Filed Under:

Missouri Tax Posturing May Influence Other States

Play associated audio

Democratic Gov. Jay Nixon used some fancy footwork to ensure his veto of a tax cut stayed in place — even though it faced a supermajority of Republicans in the Missouri House and Senate

Nixon said he vetoed the tax cut because the $700 million price tag was "unaffordable." But he knew in doing so, he was up against a lion of a legislature, with a veto-proof majority in both chambers.

Lawmakers on Wednesday failed to override Nixon's veto.

Dan Ponder, a political scientist at Drury University, says the governor had a decidedly uphill battle.

"He was able to put together a coalition of educators and chambers of commerce, businesses, to be able to make the case that, Ok, if this tax cut were to go into effect, it could potentially devastate education, and therefore, the workforce," Ponder says.

That "coalition" included about 150 groups, ranging from teachers to first responders.

Texas Gov. Rick Perry ran ads in Missouri criticizing Missouri's governor, and urging businesses to relocate to the Lone Star State.

Joe Henchman of the non-profit Tax Foundation says about 20 states are wrangling with tax issues.

"The Missouri bill was a bit flawed," Henchman says. "A lot of the proposals, especially the ones that have been successful, have been broader tax reforms that reduced rates, but also closed carve-outs."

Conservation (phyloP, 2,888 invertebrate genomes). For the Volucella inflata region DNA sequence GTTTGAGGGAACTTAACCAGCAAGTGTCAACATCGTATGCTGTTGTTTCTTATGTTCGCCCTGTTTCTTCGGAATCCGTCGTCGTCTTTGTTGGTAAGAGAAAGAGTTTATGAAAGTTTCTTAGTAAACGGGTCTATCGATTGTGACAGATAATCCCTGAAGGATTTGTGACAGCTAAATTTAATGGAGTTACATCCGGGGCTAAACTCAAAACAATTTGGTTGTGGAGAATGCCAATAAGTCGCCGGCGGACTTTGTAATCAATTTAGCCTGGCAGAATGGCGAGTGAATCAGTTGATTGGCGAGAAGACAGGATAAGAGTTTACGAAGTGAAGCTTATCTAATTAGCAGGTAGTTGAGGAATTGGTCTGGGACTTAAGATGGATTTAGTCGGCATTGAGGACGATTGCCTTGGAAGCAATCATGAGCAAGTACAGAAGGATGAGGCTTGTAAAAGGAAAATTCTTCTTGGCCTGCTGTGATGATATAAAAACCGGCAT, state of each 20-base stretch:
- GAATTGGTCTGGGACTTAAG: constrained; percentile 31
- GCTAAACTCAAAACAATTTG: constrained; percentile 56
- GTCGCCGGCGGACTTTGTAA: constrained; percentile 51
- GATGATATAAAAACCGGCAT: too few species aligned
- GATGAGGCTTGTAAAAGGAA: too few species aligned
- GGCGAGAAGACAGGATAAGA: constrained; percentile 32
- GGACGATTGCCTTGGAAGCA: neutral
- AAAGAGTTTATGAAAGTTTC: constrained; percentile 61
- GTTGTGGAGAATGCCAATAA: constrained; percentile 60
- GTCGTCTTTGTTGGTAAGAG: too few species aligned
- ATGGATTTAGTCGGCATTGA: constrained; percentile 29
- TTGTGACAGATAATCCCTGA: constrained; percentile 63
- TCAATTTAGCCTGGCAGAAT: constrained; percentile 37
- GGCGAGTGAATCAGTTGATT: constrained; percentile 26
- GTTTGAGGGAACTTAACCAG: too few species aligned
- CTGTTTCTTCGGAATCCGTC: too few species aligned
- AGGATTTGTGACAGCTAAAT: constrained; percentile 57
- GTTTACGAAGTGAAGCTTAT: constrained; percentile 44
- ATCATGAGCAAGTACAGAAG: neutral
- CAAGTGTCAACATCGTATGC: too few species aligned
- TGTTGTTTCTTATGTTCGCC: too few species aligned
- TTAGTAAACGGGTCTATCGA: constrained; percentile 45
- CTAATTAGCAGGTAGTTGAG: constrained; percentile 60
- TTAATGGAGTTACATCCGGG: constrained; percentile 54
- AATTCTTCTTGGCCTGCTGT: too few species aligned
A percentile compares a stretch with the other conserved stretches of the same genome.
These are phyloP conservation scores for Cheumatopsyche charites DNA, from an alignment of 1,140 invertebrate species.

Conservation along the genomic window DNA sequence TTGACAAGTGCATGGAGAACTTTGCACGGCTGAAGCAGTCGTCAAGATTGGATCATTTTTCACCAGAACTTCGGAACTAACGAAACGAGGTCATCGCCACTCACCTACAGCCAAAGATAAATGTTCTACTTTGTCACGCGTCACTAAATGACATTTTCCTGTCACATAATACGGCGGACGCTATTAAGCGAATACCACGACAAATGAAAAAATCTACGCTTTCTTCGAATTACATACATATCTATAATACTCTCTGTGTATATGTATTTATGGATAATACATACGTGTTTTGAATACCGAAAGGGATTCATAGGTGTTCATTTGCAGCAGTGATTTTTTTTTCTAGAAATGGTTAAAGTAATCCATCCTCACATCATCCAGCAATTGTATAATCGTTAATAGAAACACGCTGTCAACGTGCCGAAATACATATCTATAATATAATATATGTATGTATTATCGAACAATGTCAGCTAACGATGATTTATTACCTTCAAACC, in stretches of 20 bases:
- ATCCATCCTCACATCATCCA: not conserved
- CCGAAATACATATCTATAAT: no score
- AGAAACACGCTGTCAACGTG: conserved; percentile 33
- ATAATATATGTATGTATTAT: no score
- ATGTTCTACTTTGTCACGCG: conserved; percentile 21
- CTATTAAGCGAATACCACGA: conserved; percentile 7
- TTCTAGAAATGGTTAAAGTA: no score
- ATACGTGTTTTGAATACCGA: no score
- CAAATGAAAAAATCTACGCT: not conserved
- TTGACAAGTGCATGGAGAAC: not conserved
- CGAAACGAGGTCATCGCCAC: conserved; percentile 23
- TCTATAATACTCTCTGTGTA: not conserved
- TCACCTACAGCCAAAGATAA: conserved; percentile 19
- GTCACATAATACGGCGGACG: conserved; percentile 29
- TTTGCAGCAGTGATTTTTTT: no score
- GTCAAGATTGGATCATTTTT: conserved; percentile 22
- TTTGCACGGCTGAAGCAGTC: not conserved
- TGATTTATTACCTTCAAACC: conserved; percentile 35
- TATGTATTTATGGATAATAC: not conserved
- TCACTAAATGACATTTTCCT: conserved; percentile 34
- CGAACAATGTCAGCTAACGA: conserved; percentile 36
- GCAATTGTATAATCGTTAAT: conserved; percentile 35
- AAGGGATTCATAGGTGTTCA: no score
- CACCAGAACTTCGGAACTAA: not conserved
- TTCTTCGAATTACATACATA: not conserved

Governor Nixon's unlikely victory may influence the fight over taxes in other states.

Copyright 2013 KSMU-FM. To see more, visit http://ksmu.org.

NPR

Bill Cosby Admitted To Acquiring Drugs To Give To A Woman For Sex

NPR's Kelly McEvers interviews MaryClaire Dale, an Associated Press reporter, about the court documents showing Cosby said in 2005 he got quaaludes to give to a woman with whom he wanted to have sex.
NPR

Mechanization Brings Quick Change To Borneo Region Known For 'Slow Rice'

A company is introducing mechanized rice farming to the interior of Malaysian Borneo for the first time. Scientists say the change may damage the bonds between the local people and their environment.
WAMU 88.5

New Challenges To Recycling In The United States

Falling commodity prices are putting a squeeze on American recycling companies. What this means for cities, counties and the future of recycling programs in the United States.

WAMU 88.5

UMBC President Freeman Hrabowski

Kojo chats with Freeman Hrabowski, the president of University of Maryland, Baltimore County, about the future of higher education - and what he's doing to steer African-American students into science, technology, engineering and mathematics.

Leave a Comment

Help keep the conversation civil. Please refer to our Terms of Use and Code of Conduct before posting your comments.